John Eikenberry wrote:

> Toby Dickenson wrote:
> > Read conflicts occur if a change is committed in between the start of a 
> > transaction, and the transaction needing to load the object. A workaround to 
> > reduce the number of read conflicts is to touch the objects that are likely 
> > to change early in the transaction.
> Thanks for the tip. My sessions test script had a sleep() call right after
> the transaction commit, thus making it right at the beginning of the next
> transaction. Moving it to right before the commit (after all the session
> tests) pretty much eliminated all the read conflict errors. Just get a
> standard ConflictError occasionally now (not nearly as often).

This turned out to be better than I thought. After nearly 3 hours of
constant abuse I have yet to see a ReadConflictError and have yet to get
either the load() or get() KeyErrors, previously I could force one of these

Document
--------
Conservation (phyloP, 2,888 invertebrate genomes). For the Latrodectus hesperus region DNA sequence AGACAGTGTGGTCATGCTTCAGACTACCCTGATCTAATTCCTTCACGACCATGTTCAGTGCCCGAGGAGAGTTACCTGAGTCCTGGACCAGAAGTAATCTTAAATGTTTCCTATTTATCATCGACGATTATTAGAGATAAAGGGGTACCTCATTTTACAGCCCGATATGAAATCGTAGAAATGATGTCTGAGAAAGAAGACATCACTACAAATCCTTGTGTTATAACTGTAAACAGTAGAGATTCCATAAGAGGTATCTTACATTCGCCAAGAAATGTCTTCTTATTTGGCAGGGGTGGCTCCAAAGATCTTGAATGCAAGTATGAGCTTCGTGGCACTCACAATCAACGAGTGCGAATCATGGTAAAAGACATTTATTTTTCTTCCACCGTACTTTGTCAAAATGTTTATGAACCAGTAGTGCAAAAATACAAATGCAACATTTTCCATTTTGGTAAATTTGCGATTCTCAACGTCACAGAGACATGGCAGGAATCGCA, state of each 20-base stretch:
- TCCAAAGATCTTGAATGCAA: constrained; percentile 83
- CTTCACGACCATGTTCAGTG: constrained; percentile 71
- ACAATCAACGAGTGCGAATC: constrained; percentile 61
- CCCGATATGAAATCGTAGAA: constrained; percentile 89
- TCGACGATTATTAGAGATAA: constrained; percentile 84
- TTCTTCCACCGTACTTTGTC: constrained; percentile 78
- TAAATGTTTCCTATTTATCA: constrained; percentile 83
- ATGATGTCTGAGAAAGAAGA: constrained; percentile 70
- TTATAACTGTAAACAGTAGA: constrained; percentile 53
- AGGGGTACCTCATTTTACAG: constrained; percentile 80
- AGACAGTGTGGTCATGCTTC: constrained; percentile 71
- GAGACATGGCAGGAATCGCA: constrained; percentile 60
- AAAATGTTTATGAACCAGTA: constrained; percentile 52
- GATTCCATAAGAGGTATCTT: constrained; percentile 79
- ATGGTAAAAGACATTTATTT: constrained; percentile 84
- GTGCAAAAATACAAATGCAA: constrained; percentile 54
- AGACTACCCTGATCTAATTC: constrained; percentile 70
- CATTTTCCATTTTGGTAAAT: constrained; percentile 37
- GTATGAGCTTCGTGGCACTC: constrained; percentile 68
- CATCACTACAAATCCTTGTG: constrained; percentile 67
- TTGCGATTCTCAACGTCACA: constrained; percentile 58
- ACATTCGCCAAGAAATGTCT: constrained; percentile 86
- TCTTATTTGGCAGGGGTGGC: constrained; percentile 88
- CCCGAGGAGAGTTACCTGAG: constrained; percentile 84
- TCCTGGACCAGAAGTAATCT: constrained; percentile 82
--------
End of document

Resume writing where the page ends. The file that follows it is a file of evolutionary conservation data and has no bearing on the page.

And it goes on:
in a 2-3 minutes of abuse.

Our live sessions code uses the sessions about half to two-thirds of the
way through the transaction. Given what can happen in that first half,
there is easily plenty of time for read conflicts. I think I might be able
to move our session use to the beginning of the transaction (just storing
stuff in the REQUEST object for later usage) and hopefully fix our issue.

The KeyErrors happen under similar circumstances to the ReadConflictErrors.
The significant difference being that the KeyErrors happen after the
transience timeout has occured. When I am running with the
LowConflictConnection disabled the KeyErrors occur in the
Connection.setstate method at line 509, before the ReadConflictError check.

So say you have 2 threads; A and B.  If A starts first, hits the session
code and triggers a _housekeep() call during which time B has started but
has not reached the Sessions code until after _housekeep() has finished.
When it does reach the sessions code, you get the KeyErrors. 

Sound reasonable?


John Eikenberry [EMAIL PROTECTED]
"A society that will trade a little liberty for a little order
 will deserve neither and lose both."
                                          --B. Franklin

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